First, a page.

Caring for Our Children (CFOC)

Chapter 3: Health Promotion and Protection

3.1 Health Promotion in Child Care

3.1.1 Daily Health Check Conduct of Daily Health Check

COVID-19 modification as of July 28, 2023.

After reading the CFOC standard, see COVID-19 modification below (Also consult applicable state licensure and public health requirements).

Every day, a trained staff member should conduct a health check of each child. This health check should be conducted as soon as possible after the child enters the child care facility and whenever a change in the child’s behavior or appearance is noted while that child is in care. The health check should address:

  1. Reported or observed illness or injury affecting the child or family members since the last date of attendance;
  2. Reported or observed changes in behavior of the child (such as lethargy or irritability) or in the appearance (e.g., sad) of the child from the previous day at home or the previous day’s attendance at child care;
  3. Skin rashes, impetigo, itching or scratching of the skin, itching or scratching of the scalp, or the presence of one or more live crawling lice;
  4. A temperature check if the child appears ill (a daily screening temperature check is not recommended);
  5. Other signs or symptoms of illness and injury (such as drainage from eyes, vomiting, diarrhea, cuts/lacerations, pain, or feeling ill).

The caregiver/teacher should gain information necessary to complete the daily health check by direct observation of the child, by querying the parent/guardian, and, where applicable, by conversation with the child.

COVID-19 modification as of July 28, 2023: 


Children who are experiencing any of the symptoms listed below should stay home and get tested for COVID-19

  • COVID-19 symptoms most likely seen in children:
    • Fever (100.4F/38C or higher) or chills
    • Cough
    • Shortness of breath or difficulty breathing
    • Fatigue
    • Muscles and body aches
    • Headache
    • New loss of taste or smell
    • Sore throat
    • Congestion or runny nose
    • Nausea or vomiting
    • Diarrhea
    • Refer to the complete list Symptoms of COVID-19 | CDC

Children that are waiting for results of a COVID-19 test or have been recently diagnosed with COVID-19 should not enter the program. Children with a positive COVID-19 test should stay home for five days and wear a well-fitting mask for five days when they return to their program. Children may return if they received a negative test or their isolation period has ended.

Children or staff who arrive in the program with symptoms or develop symptoms while in care should wear a well-fitting mask while in the building, be sent home and get tested. Children or staff exposed to COVID-19 who develop symptoms, should be tested. 

There is overlap between COVID-19 symptoms and other common infectious childhood illnesses. Programs should follow their illness exclusion guidelines and refer to COVID-19 modification for Standard Inclusion/Exclusion/Dismissal of Children.


Daily health checks seek to identify potential concerns about a child’s health including recent illness or injury in the child and the family. Health checks may serve to reduce the transmission of infectious diseases in child care settings by identifying children who should be excluded, and enable the caregivers/teachers to plan for necessary care while the child is in care at the facility.
The daily health check should be performed in a relaxed and comfortable manner that respects the family’s culture as well as the child’s body and feelings. The child care health consultant should train the caregiver/teacher(s) in conducting a health check. The items in the standard can serve as a checklist to guide learning the procedure until it becomes routine.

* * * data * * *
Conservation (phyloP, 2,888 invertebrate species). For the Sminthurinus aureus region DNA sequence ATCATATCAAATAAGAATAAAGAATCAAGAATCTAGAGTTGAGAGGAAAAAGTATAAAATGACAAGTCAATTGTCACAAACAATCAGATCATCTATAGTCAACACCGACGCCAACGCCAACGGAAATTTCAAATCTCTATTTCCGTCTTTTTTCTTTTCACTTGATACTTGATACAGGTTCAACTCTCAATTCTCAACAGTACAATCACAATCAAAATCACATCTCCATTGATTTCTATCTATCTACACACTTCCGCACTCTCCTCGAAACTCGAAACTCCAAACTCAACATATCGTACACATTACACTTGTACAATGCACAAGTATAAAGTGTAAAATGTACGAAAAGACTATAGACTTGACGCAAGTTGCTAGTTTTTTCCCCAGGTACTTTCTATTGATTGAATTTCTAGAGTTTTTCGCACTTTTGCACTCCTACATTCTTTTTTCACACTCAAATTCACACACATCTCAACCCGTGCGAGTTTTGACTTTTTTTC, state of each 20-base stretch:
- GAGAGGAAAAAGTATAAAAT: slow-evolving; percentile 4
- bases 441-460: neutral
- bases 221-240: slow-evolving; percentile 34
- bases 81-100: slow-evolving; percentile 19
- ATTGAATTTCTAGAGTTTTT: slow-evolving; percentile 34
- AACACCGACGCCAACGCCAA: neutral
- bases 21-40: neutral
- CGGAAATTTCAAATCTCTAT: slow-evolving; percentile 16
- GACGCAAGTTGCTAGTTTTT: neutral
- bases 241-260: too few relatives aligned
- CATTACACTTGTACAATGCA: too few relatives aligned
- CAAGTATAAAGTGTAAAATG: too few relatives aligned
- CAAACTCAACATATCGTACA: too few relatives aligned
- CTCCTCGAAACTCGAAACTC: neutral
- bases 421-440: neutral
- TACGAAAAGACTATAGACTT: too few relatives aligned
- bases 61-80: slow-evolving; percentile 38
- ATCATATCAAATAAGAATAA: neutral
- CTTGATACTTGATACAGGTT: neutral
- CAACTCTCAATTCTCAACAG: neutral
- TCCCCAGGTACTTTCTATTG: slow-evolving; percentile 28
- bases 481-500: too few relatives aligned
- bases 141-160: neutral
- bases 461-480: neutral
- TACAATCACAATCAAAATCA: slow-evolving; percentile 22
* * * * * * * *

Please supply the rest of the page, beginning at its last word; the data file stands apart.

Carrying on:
The obtaining of information from the parent/guardian should take place at the time of transfer of care from the parent/guardian to the staff of the child care facility. If this exchange of information happens outside the facility (e.g., when the child is put on a bus), the facility should use an alternative means to accurately convey important information. Handwritten notes, electronic communications, health checklists, and/or daily logs are examples of how parents/guardians and staff can exchange information when face-to-face is not possible.

Center, Early Head Start, Head Start, Large Family Child Care Home, Small Family Child Care Home
RELATED STANDARDS Child Care Health Consultants Inclusion/Exclusion/Dismissal of Ill Children
Appendix F: Enrollment/Attendance/Symptom Record

COVID-19 modification as of July 28, 2023. Documentation of the Daily Health Check

The caregiver/teacher should conduct and document a daily health check of each child upon arrival. The daily health check documentation should be kept for one month.
The vast majority of infectious diseases of concern in child care have incubation periods of less than twenty-one days (1). This information may be helpful to public health authorities investigating occasional outbreaks.
The documentation should note that the daily health check was done and any deviation from the usual status of the child and family.
Center, Early Head Start, Head Start, Large Family Child Care Home, Small Family Child Care Home
RELATED STANDARDS Records of Injury Documentation of Parent/Guardian Notification of Injury, Illness, or Death in Program Review and Accessibility of Injury and Illness Reports Contents of Child’s Records Pre-Admission Enrollment Information for Each Child Contents of Admission Agreement Between Child Care Program and Parent/Guardian Contents of Child’s Primary Care Provider’s Assessment Health History Contents of Medication Record Contents of Facility Health Log for Each Child Release of Child’s Records
  1. California Childcare Health Program. CCHP health and safety checklist. Rev. ed.